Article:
2. Any solution is only as good as the network it’s on. Retailers on the path to frictionless checkout must consider network and IT infrastructures. Elements of frictionless checkout — such as customer WiFi, advanced sensing systems, IoT applications, mobile apps, and voice recognition — can strain a network. In addition to anticipating increased demand on bandwidth, the network should address application assurance to make sure critical applications are prioritized properly. Frictionless checkout functions can introduce new security challenges — from bad actors attempting to “game the system” to physical security concerns — including the risk of unpaid merchandise walking out the door. Depending on the technologies used, aretail network for frictionless checkout should expand the point of sale security envelope in POS, hardening it to include EMV, mobile pay and possibly even two-factor authentication.
  3. Future proof for what’s next. The only thing that’s certain in retail technology is continuous evolution. As retailers aim to implement today’s tech and upgrade the network to accommodate it, they also should be considering how to position themselves for what’s coming. While today’s priority may be a pay-by-app solution, tomorrow could bring RFID-enabled smart bags or baskets, smart shelves and more. AI platforms will become super-efficient and computer vision systems will be more sophisticated. As more businesses adopt new technologies, the costs of implementation may go down, making next-generation tech more accessible. When that happens, retailers won’t want to be burdened with legacy infrastructure ill-prepared to handle the transition.
  4. Don’t go it alone. An experienced managed services provider can help the retailer determine what solutions are best to meet their goals, and establish the digital infrastructure to ensure peak performance of tools and technologies. A full-service partner will shoulder the responsibility of network design, implementation and technical support as well as provide maintenance and easy-to-use network management tools so that the retailer can focus on its core business. In a world where 76% of consumers will give a brand two or three chances to get things “right” before they stop shopping with them3, it is important to make the right choice in vendors. To support advances in frictionless checkout, retailers should seek true partners with deep expertise who will work with them side-by-side to navigate the transition and beyond.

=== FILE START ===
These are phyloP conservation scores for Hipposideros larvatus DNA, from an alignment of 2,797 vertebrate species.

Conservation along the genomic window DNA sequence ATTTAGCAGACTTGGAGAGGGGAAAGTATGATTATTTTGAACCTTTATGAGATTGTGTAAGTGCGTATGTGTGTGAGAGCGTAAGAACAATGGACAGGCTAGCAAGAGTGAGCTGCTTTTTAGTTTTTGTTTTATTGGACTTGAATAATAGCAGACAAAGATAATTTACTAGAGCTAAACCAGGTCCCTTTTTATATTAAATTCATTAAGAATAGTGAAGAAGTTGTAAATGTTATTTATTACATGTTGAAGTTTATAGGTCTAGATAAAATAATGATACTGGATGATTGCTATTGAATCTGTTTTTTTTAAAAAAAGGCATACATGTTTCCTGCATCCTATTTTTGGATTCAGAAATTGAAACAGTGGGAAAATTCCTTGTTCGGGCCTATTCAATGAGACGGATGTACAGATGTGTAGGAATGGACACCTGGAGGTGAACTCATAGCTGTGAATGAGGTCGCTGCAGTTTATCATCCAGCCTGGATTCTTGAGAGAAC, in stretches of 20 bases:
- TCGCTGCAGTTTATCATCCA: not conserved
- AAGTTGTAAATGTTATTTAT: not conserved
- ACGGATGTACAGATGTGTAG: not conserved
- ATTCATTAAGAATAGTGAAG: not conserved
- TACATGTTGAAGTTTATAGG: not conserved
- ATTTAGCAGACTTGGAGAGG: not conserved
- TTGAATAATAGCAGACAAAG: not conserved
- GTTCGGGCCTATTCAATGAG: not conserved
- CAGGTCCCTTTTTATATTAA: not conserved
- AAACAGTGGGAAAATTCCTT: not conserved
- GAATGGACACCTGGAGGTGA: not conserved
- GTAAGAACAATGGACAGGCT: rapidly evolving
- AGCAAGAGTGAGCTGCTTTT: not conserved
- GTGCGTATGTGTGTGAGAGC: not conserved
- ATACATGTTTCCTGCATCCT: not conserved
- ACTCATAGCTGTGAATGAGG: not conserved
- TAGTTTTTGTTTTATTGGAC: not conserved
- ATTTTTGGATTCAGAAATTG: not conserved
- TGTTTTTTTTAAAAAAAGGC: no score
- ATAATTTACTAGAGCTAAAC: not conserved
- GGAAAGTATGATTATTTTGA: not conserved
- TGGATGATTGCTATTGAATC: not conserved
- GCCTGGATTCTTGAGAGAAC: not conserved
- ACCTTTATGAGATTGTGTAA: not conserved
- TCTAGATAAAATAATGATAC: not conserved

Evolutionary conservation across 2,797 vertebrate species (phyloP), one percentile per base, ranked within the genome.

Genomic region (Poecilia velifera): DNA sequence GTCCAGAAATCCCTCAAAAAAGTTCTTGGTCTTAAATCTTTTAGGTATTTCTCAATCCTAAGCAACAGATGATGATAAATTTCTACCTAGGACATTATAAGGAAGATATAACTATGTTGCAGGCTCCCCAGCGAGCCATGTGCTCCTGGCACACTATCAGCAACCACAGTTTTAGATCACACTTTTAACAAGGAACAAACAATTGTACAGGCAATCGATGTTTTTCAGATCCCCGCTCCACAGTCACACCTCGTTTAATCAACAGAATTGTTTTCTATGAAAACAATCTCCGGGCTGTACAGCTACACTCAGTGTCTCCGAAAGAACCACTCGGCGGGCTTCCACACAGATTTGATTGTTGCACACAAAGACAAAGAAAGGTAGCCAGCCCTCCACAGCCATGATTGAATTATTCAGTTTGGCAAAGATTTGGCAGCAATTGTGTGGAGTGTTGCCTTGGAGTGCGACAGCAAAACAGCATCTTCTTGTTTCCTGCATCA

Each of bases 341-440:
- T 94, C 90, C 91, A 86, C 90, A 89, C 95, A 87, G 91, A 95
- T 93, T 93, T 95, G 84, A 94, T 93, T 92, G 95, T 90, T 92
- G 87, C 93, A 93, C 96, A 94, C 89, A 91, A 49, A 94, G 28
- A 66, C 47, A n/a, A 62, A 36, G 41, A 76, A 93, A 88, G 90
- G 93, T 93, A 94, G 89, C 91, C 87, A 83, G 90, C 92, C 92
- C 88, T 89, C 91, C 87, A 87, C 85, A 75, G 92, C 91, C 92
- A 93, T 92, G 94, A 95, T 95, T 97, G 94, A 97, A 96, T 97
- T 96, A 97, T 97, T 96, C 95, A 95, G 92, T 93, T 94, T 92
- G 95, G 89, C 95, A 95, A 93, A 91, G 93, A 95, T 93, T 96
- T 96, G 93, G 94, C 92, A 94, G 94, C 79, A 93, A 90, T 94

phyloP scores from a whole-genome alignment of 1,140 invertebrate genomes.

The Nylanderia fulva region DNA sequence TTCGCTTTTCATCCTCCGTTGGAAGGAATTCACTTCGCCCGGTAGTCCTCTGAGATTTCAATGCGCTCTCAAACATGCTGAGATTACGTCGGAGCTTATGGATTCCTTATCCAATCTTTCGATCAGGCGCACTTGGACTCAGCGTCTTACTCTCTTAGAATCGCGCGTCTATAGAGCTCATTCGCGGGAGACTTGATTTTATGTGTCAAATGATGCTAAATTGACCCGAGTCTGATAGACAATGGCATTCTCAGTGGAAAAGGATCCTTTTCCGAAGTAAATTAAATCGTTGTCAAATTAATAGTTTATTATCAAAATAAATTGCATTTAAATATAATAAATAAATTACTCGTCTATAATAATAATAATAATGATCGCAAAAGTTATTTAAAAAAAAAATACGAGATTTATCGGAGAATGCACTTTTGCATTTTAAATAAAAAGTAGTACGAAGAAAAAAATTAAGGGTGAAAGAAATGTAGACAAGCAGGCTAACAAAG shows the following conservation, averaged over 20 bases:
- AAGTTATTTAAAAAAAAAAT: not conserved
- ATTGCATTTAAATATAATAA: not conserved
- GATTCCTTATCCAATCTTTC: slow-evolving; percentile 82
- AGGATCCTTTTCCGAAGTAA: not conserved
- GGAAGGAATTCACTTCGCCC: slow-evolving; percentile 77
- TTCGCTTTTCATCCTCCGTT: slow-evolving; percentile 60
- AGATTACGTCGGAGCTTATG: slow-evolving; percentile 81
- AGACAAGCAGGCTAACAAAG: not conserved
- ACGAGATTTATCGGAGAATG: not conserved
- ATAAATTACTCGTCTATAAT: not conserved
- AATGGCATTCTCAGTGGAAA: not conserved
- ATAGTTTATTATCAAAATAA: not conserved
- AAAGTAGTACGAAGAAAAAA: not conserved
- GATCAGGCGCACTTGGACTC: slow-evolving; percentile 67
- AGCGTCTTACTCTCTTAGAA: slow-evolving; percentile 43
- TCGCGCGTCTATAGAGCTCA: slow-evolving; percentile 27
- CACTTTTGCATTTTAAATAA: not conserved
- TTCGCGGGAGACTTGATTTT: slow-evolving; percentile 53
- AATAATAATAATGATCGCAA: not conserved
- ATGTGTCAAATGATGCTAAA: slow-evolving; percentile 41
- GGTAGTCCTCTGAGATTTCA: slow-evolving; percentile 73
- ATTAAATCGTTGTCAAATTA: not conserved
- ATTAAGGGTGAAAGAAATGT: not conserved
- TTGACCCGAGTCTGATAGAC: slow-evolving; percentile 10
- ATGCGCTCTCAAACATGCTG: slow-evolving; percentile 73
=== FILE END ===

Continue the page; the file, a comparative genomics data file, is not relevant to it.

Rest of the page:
A consumer survey recently revealed the #1 emerging technology that shoppers want (59%) is cashierless checkout.4 If retailers intent upon offering a frictionless customer experience do not anticipate and address networking issues, their existing wide-area and local area network (WAN/LAN) infrastructure may not support frictionless checkout — resulting in a negative customer experience. Understandably, retailers want to respond to demand. How they go about it could mean the difference between building long-term brand loyalty and revenue, and being left behind.

  1. IHL Group, “Debunking the Retail Apocalypse,” 2017.
  2. Chain Store Age, “Study: Long checkout lanes cost retailers billions,” 2018
  3. Alliance Data: “Rules of NextGen Loyalty,” 2018
  4. RIS New: Shopper Study Megatrends, 2018

Mike Tippets is Vice President of Marketing and Organizational Development for the enterprise division of Hughes Network Systems. Tippets joined Hughes in February 2008 and is responsible for the creation of brand and product awareness and for the engagement and development of Hughes employees around the world. Tippets is a 30-year veteran of the high-tech industry and brings a dynamic and passionate vision of what digital transformation and digital solutions can provide for businesses in the 21st century.